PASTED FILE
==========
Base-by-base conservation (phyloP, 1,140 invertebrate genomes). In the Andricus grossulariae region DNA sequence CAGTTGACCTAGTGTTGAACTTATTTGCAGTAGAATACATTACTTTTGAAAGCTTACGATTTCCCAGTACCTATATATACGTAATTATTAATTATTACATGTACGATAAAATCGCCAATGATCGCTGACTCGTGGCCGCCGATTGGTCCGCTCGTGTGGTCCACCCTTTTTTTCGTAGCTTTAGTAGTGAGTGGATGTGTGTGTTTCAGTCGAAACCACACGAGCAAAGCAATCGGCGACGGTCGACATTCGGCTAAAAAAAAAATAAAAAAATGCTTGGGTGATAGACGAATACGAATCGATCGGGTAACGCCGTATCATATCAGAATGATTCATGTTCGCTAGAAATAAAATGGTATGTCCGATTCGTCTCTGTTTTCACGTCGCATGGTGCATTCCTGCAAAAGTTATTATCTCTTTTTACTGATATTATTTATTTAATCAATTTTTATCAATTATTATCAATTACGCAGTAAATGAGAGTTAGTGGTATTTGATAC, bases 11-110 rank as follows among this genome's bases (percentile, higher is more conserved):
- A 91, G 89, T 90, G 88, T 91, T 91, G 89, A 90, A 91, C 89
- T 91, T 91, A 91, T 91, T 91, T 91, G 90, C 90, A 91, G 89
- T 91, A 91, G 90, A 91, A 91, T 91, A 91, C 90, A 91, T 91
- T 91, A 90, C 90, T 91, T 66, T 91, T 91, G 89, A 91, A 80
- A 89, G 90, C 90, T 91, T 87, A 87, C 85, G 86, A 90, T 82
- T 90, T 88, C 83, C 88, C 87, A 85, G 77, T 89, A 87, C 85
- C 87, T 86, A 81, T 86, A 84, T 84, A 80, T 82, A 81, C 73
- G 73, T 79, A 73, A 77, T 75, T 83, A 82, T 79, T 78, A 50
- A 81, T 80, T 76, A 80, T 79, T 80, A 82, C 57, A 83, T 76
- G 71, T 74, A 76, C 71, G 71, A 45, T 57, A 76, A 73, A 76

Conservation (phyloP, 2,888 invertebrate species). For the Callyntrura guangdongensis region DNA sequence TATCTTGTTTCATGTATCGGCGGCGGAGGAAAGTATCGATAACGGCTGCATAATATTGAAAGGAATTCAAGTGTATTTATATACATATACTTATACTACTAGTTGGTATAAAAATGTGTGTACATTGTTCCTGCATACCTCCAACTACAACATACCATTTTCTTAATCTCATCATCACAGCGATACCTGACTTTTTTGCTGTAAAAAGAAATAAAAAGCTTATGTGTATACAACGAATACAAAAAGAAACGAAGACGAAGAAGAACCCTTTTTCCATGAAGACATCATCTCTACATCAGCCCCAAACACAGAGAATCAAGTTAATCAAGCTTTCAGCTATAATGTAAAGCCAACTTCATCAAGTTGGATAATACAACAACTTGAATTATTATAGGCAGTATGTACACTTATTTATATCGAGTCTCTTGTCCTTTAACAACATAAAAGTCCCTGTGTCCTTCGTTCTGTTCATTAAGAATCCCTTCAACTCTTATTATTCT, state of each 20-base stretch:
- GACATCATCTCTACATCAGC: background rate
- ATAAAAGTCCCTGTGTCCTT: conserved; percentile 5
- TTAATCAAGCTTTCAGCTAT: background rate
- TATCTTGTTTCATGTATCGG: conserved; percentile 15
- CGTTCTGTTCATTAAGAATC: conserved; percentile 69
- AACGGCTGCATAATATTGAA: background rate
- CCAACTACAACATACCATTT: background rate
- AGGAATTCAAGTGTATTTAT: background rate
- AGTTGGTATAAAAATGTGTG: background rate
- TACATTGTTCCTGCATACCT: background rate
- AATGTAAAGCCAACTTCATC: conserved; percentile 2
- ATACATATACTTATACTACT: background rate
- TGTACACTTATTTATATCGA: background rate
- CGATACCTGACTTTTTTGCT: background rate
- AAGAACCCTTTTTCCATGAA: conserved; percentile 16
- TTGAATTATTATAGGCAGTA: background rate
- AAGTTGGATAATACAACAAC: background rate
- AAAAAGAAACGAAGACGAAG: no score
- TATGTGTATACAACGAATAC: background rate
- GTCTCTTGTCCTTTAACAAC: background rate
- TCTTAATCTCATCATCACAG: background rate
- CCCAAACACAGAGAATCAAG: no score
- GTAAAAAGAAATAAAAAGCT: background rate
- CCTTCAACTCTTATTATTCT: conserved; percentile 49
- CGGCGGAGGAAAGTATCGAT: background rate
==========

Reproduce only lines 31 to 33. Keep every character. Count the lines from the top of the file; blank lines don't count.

- TATGTGTATACAACGAATAC: background rate
- GTCTCTTGTCCTTTAACAAC: background rate
- TCTTAATCTCATCATCACAG: background rate